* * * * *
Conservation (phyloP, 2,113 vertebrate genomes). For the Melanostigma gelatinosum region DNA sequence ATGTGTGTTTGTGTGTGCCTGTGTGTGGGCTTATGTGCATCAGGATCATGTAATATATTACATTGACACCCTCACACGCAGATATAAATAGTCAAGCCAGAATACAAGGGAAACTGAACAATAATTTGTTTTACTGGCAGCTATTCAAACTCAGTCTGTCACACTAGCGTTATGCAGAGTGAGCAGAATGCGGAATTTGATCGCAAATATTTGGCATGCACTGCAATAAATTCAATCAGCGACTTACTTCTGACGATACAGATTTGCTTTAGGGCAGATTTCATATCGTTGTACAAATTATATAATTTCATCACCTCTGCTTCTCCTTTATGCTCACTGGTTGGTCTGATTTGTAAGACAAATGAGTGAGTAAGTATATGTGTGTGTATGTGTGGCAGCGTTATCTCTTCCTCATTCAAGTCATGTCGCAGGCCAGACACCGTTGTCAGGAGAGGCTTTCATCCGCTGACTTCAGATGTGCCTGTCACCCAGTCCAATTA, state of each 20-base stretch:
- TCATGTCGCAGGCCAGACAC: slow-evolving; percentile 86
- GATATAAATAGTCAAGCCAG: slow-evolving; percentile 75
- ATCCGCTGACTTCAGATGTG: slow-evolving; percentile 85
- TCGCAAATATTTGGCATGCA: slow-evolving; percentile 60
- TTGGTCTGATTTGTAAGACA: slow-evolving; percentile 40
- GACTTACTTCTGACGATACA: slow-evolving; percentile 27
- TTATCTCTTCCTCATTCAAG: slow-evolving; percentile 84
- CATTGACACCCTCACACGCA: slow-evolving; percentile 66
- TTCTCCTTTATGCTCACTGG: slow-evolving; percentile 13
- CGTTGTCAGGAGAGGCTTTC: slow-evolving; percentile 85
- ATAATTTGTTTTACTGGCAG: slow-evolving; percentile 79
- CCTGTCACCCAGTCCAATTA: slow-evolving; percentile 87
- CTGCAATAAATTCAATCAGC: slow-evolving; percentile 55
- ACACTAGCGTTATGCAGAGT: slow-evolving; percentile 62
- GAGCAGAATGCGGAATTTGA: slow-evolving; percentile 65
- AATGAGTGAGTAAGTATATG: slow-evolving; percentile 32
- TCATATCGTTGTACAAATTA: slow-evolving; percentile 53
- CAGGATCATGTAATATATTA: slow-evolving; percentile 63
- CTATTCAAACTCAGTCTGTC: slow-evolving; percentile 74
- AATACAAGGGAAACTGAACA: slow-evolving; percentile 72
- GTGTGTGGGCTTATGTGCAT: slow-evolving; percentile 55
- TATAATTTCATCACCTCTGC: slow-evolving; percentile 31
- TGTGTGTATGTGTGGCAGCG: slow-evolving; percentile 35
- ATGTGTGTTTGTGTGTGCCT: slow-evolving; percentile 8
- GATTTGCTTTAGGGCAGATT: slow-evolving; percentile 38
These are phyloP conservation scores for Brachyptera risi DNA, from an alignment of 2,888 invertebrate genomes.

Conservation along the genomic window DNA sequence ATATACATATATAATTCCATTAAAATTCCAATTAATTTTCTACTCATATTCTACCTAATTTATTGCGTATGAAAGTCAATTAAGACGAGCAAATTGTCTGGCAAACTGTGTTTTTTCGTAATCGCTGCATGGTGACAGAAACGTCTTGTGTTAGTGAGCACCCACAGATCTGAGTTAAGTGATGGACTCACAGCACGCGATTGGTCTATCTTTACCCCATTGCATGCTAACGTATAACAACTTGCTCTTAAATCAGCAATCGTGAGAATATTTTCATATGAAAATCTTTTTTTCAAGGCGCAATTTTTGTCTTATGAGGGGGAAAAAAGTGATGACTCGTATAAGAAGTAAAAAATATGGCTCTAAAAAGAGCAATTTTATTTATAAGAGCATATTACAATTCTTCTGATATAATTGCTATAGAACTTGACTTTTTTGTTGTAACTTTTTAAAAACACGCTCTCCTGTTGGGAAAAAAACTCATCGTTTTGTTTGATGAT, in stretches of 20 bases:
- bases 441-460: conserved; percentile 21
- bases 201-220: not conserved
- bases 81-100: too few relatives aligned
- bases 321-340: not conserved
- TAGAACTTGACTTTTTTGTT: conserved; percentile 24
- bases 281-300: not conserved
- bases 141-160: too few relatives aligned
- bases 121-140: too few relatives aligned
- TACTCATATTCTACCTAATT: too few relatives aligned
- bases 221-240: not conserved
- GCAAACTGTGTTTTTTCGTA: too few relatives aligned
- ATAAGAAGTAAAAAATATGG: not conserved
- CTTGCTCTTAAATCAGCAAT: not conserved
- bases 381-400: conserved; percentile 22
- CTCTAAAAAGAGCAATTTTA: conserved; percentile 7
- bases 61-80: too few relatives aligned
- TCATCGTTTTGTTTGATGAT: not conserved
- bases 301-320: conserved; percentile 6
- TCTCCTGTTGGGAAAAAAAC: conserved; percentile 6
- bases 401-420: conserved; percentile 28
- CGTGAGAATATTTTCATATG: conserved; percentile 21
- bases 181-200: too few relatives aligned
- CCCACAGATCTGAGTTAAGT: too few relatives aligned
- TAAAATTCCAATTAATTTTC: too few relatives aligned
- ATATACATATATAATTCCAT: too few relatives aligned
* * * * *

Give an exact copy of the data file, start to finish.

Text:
Conservation (phyloP, 2,113 vertebrate genomes). For the Melanostigma gelatinosum region DNA sequence ATGTGTGTTTGTGTGTGCCTGTGTGTGGGCTTATGTGCATCAGGATCATGTAATATATTACATTGACACCCTCACACGCAGATATAAATAGTCAAGCCAGAATACAAGGGAAACTGAACAATAATTTGTTTTACTGGCAGCTATTCAAACTCAGTCTGTCACACTAGCGTTATGCAGAGTGAGCAGAATGCGGAATTTGATCGCAAATATTTGGCATGCACTGCAATAAATTCAATCAGCGACTTACTTCTGACGATACAGATTTGCTTTAGGGCAGATTTCATATCGTTGTACAAATTATATAATTTCATCACCTCTGCTTCTCCTTTATGCTCACTGGTTGGTCTGATTTGTAAGACAAATGAGTGAGTAAGTATATGTGTGTGTATGTGTGGCAGCGTTATCTCTTCCTCATTCAAGTCATGTCGCAGGCCAGACACCGTTGTCAGGAGAGGCTTTCATCCGCTGACTTCAGATGTGCCTGTCACCCAGTCCAATTA, state of each 20-base stretch:
- TCATGTCGCAGGCCAGACAC: slow-evolving; percentile 86
- GATATAAATAGTCAAGCCAG: slow-evolving; percentile 75
- ATCCGCTGACTTCAGATGTG: slow-evolving; percentile 85
- TCGCAAATATTTGGCATGCA: slow-evolving; percentile 60
- TTGGTCTGATTTGTAAGACA: slow-evolving; percentile 40
- GACTTACTTCTGACGATACA: slow-evolving; percentile 27
- TTATCTCTTCCTCATTCAAG: slow-evolving; percentile 84
- CATTGACACCCTCACACGCA: slow-evolving; percentile 66
- TTCTCCTTTATGCTCACTGG: slow-evolving; percentile 13
- CGTTGTCAGGAGAGGCTTTC: slow-evolving; percentile 85
- ATAATTTGTTTTACTGGCAG: slow-evolving; percentile 79
- CCTGTCACCCAGTCCAATTA: slow-evolving; percentile 87
- CTGCAATAAATTCAATCAGC: slow-evolving; percentile 55
- ACACTAGCGTTATGCAGAGT: slow-evolving; percentile 62
- GAGCAGAATGCGGAATTTGA: slow-evolving; percentile 65
- AATGAGTGAGTAAGTATATG: slow-evolving; percentile 32
- TCATATCGTTGTACAAATTA: slow-evolving; percentile 53
- CAGGATCATGTAATATATTA: slow-evolving; percentile 63
- CTATTCAAACTCAGTCTGTC: slow-evolving; percentile 74
- AATACAAGGGAAACTGAACA: slow-evolving; percentile 72
- GTGTGTGGGCTTATGTGCAT: slow-evolving; percentile 55
- TATAATTTCATCACCTCTGC: slow-evolving; percentile 31
- TGTGTGTATGTGTGGCAGCG: slow-evolving; percentile 35
- ATGTGTGTTTGTGTGTGCCT: slow-evolving; percentile 8
- GATTTGCTTTAGGGCAGATT: slow-evolving; percentile 38
These are phyloP conservation scores for Brachyptera risi DNA, from an alignment of 2,888 invertebrate genomes.

Conservation along the genomic window DNA sequence ATATACATATATAATTCCATTAAAATTCCAATTAATTTTCTACTCATATTCTACCTAATTTATTGCGTATGAAAGTCAATTAAGACGAGCAAATTGTCTGGCAAACTGTGTTTTTTCGTAATCGCTGCATGGTGACAGAAACGTCTTGTGTTAGTGAGCACCCACAGATCTGAGTTAAGTGATGGACTCACAGCACGCGATTGGTCTATCTTTACCCCATTGCATGCTAACGTATAACAACTTGCTCTTAAATCAGCAATCGTGAGAATATTTTCATATGAAAATCTTTTTTTCAAGGCGCAATTTTTGTCTTATGAGGGGGAAAAAAGTGATGACTCGTATAAGAAGTAAAAAATATGGCTCTAAAAAGAGCAATTTTATTTATAAGAGCATATTACAATTCTTCTGATATAATTGCTATAGAACTTGACTTTTTTGTTGTAACTTTTTAAAAACACGCTCTCCTGTTGGGAAAAAAACTCATCGTTTTGTTTGATGAT, in stretches of 20 bases:
- bases 441-460: conserved; percentile 21
- bases 201-220: not conserved
- bases 81-100: too few relatives aligned
- bases 321-340: not conserved
- TAGAACTTGACTTTTTTGTT: conserved; percentile 24
- bases 281-300: not conserved
- bases 141-160: too few relatives aligned
- bases 121-140: too few relatives aligned
- TACTCATATTCTACCTAATT: too few relatives aligned
- bases 221-240: not conserved
- GCAAACTGTGTTTTTTCGTA: too few relatives aligned
- ATAAGAAGTAAAAAATATGG: not conserved
- CTTGCTCTTAAATCAGCAAT: not conserved
- bases 381-400: conserved; percentile 22
- CTCTAAAAAGAGCAATTTTA: conserved; percentile 7
- bases 61-80: too few relatives aligned
- TCATCGTTTTGTTTGATGAT: not conserved
- bases 301-320: conserved; percentile 6
- TCTCCTGTTGGGAAAAAAAC: conserved; percentile 6
- bases 401-420: conserved; percentile 28
- CGTGAGAATATTTTCATATG: conserved; percentile 21
- bases 181-200: too few relatives aligned
- CCCACAGATCTGAGTTAAGT: too few relatives aligned
- TAAAATTCCAATTAATTTTC: too few relatives aligned
- ATATACATATATAATTCCAT: too few relatives aligned